“We need to have a strategy on how to pay for all of this while keeping reasonable property tax rates and keeping other services at expected outcomes. Part of my business experience can lend to that.”
Incumbent Karen Callaghan and newcomer Jeffrey Selser are running uncontested for two at-large seats on the School Board. Selser will take the seat currently held by Chairman Ralph Baxter Jr., who decided not to seek another term.
Callaghan, 54, has served two terms on the School Board. She is a 27-year resident of South Portland, where she lives on Alfred Street with her husband, Patrick. Her two children both graduated from South Portland schools. She works on the circulation desk at the public library.
She said it’s her goal to get all South Portland residents involved in decisions about the school system, and to protect the district’s budget.
“I feel schools are the one place you can’t slash and cut,” she said. “There has to be enough to give the kids the best education they can have.”
Callaghan said she’s honored to have the chance to serve another term.
“Being on the school board is a privilege,” she said. “I’m giving back to a community that I’ve gotten a lot out of.”
Selser, 40, is a newcomer to political elections in South Portland, but not the school district. He’s served as spokesman for Renew South Portland High School, a politcal action committee formed last year to advocate for the $41 million bond to renovate the high school. He also coaches soccer and lacrosse.
Selser, an attorney at Verrill Dana in Portland, lives on Summit Street with his wife, Julie, and their two daughters – one at Small School and one at Mahoney Middle School.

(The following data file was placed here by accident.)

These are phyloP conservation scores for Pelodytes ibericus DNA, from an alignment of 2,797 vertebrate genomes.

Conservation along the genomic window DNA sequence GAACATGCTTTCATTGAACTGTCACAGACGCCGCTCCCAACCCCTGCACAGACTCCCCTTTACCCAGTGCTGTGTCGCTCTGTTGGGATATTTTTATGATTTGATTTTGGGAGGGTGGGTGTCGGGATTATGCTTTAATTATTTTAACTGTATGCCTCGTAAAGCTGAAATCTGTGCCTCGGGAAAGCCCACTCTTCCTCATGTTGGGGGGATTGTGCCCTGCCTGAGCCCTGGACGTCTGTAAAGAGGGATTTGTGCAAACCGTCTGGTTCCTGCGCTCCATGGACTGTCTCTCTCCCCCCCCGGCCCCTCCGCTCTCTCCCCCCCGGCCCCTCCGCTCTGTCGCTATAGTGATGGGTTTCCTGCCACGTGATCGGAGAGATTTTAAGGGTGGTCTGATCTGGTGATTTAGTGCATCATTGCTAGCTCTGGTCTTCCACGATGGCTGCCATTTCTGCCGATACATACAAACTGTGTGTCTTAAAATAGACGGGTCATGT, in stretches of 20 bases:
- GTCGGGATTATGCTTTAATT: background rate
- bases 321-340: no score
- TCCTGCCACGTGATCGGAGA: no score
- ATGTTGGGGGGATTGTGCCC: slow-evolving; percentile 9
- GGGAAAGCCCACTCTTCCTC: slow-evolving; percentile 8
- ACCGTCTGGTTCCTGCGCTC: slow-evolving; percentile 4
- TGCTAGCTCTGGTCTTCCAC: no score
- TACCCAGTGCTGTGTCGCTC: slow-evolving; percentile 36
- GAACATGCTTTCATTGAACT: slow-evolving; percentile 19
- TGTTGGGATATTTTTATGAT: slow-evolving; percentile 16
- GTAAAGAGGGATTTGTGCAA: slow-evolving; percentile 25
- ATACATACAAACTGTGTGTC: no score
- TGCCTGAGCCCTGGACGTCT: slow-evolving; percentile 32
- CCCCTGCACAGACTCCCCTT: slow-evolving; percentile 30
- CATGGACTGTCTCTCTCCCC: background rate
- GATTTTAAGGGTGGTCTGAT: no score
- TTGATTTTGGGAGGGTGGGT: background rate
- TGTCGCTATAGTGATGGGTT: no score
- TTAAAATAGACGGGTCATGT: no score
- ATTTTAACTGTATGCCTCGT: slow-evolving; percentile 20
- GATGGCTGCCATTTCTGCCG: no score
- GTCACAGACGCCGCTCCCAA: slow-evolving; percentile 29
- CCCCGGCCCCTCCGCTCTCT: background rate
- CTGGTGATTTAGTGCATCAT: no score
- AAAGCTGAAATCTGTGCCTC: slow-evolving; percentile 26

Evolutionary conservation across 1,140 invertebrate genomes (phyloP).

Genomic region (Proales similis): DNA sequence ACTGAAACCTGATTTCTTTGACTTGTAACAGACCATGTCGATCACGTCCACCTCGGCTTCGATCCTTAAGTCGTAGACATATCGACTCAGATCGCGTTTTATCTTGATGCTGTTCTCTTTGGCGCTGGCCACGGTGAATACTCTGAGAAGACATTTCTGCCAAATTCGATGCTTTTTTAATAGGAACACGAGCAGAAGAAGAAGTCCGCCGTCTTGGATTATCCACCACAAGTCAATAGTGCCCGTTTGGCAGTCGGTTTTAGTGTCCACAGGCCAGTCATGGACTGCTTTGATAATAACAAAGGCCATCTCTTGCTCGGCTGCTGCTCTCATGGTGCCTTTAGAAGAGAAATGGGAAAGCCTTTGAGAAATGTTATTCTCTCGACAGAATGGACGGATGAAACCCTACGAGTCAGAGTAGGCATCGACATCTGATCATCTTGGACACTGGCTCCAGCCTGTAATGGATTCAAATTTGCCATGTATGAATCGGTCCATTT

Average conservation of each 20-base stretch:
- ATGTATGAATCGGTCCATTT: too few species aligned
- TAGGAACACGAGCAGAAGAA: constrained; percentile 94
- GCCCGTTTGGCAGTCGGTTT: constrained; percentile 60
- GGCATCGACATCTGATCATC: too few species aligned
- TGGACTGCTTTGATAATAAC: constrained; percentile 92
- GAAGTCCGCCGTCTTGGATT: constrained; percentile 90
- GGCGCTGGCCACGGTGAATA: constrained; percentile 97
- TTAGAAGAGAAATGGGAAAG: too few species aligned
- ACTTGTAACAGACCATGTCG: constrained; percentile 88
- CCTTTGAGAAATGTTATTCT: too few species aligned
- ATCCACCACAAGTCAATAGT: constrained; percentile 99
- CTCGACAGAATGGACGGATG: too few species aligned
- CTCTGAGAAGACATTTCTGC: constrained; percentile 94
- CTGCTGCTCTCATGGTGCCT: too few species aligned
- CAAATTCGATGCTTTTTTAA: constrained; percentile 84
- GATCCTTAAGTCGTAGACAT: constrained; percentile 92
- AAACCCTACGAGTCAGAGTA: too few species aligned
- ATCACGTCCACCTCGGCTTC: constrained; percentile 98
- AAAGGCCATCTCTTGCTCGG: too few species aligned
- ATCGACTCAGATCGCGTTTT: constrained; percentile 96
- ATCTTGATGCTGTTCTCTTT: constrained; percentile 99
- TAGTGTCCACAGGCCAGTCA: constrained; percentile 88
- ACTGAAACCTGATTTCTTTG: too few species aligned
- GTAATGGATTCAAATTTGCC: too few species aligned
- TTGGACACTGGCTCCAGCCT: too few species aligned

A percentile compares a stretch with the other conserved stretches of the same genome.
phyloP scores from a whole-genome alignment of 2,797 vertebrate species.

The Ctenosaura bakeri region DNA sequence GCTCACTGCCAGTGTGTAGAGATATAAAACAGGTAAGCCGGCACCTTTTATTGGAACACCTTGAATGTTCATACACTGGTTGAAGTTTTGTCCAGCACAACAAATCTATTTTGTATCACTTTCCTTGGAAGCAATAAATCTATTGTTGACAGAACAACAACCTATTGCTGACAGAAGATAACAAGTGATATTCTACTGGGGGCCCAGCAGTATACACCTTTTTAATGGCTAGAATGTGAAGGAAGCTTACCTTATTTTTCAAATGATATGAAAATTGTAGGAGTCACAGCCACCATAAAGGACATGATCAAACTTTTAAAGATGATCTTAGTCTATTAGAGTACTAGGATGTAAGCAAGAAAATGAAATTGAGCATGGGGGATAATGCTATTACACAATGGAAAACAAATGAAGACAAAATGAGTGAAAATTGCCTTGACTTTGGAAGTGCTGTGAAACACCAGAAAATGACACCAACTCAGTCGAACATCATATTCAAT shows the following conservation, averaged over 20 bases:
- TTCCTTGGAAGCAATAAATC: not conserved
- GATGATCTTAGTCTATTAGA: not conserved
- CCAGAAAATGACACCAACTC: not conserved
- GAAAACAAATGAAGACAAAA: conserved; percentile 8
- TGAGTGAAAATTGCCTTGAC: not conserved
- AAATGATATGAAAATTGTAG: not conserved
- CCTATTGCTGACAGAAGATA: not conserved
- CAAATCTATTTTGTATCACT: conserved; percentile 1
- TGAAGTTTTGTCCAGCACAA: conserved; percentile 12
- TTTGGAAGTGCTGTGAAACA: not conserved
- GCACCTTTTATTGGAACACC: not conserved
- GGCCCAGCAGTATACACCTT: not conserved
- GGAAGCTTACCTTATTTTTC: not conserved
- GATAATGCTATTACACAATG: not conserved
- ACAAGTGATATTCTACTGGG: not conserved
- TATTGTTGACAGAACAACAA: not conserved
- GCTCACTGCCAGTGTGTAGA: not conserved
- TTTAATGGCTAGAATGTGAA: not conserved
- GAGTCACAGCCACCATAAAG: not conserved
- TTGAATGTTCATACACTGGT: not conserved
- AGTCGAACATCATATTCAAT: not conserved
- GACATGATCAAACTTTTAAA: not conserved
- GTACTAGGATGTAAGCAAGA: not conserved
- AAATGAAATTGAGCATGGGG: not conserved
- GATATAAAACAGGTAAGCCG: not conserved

He said his goal on the board is to involve residents in the budget process from the beginning. Currently, public comment sessions are held after the board drafts a budget. Selser said he thinks the board should see what residents want out of their schools first.
“The school system is part of this great social compact,” Selser said. “When we’re in school, the people who are not in school pay for us. After we are out of public education, we have an obligation to pay for the people after us, to make sure they get the education they deserve.”
Incumbent Tappan Fitzgerald, 43, is a lifelong resident of South Portland. He lives with his wife, Lisa, and their two daughters on Massachusetts Avenue.
He’s running to finish the last year of the District 5 vacated by Alan Livingston, who served one year on the School Board before being elected to City Council. Fitzgerald was appointed to fill in for Livingston until the next election.
Fitzgerald, a community relations specialist for Hannaford Bros., said he’s excited to jump in and tackle the upcoming budget, which he says will be a tough one because of expiring federal stimulus money.
“We are actually going to be starting at a significant deficit over where we started last year,” he said. “That’s where the tough decisions are going to come in. It’s literally hundreds of thousands of dollars we got this year that we won’t get next year.”
But Fitzgerald said he’s confident the schools can find creative ways to handle the cuts, since they’ve been able to plan for the decrease in outside funding.
Still, “it’s going to be an interesting year,” he said.